Mobile vendors set target to dominate home automation and IoT
As part of the consultancy work I do, once in a while I run into things that are not pure VoIP & WebRTC. That is always a fun thing to do as it gets me into new markets and technologies; it also helps put things in perspective. Something I touched when I reviewed the 2014 Gartner Hype Cycle for Emerging Technologies. This time I got into devices in our homes and how the latest IoT related announcements, specifically in the Smart Home and Home Automation environment, would impact existing markets.
IoT is high on the hype cycle for a few years now, 2014 and the 2015 CES event were an important milestone for IoT and specifically for the home environment as a few market influencers made strategic moves.
What we see is that different market players are trying to become the market place for applications and services that will manage our homes and things.
The immediate suspects for this are mobile device and OS vendors, service providers, home network device vendors and independent IoT vendors.
In this post I would like to take a closer look at the mobile device and OS vendors and what they are offering in this space.
The well-known step by Google was the acquisition of Nest in Jan 2014 but the Nest digital thermostat and smoke alarm were not a good enough reason for Google to acquire the company at a price tag of $3.2 Billion. Nest brings Google into the smart home market, an area Google made its first steps into back in 2011 when they announced Android@Home but products were not released since that announcement.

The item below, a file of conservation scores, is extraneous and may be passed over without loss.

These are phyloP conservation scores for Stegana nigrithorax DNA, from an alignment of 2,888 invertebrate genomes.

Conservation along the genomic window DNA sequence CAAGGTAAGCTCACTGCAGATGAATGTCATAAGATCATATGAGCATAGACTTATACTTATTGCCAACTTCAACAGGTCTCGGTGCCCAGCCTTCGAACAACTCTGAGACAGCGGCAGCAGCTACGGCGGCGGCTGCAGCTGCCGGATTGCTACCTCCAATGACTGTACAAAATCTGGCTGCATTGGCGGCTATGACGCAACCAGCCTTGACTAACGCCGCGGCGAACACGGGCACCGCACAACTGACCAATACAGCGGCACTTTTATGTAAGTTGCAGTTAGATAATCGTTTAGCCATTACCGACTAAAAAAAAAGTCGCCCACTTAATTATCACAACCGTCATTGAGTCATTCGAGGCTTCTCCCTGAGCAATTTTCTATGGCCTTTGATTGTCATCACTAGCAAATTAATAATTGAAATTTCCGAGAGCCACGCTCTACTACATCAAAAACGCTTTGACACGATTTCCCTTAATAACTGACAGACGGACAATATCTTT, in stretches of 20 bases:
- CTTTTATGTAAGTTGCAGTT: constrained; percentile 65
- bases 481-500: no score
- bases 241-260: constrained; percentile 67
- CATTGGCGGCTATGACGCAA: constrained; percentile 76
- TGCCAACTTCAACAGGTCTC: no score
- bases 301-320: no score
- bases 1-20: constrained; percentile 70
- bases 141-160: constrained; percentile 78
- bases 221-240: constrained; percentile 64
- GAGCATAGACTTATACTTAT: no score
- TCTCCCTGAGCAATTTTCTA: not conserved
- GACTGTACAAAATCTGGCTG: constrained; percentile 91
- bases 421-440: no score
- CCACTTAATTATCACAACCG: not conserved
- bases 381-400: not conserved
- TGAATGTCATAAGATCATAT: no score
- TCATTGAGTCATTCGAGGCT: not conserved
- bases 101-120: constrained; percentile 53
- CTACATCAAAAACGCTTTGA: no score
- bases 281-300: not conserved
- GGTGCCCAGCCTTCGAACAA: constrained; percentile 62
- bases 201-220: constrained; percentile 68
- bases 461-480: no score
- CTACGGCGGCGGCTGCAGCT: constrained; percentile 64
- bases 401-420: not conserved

The acquisition of Dropcam by Nest (Google) in June this year makes it clear that Google is after much more than efficient energy management through a digital thermostat.
The Works with Next program gives developers access to their APIs (under pretty strict terms and conditions). This allows your door lock to tell the thermostat someone is home or even your in car Automatic device will tell it you are 10 minutes away from home, time to change the temperature.
I guess is that Google has more ambitions plans and Android will be in the center of them.
Another initiative by Google worth mentioning is the Physical Web. This is not intended for home automation but rather for opportunistic cases where a device needs to report something to an occasional user. E.G. A bus stop that would tell you when to expect for the next bus.
With a rather small investment of $200 Million, Samsung bought a good start in the IoT smart home market. In August 2014 it acquired SmartThings.
SmartThings is working as an independent group but it is fair to expect tight integration with existing Samsung products and new Samsung products that will come out of their production line specifically for SmartThings.
While this is probably true, SmartThings is an open platform. It has its own products Thinks but their developer program allows for both Apps to be built for their platform as well as devices to integrate with it.
There are 3 ways for developers to build applications that interact with SmartThings (some are still in the plans):
- Native applications that run on the SmartThings platform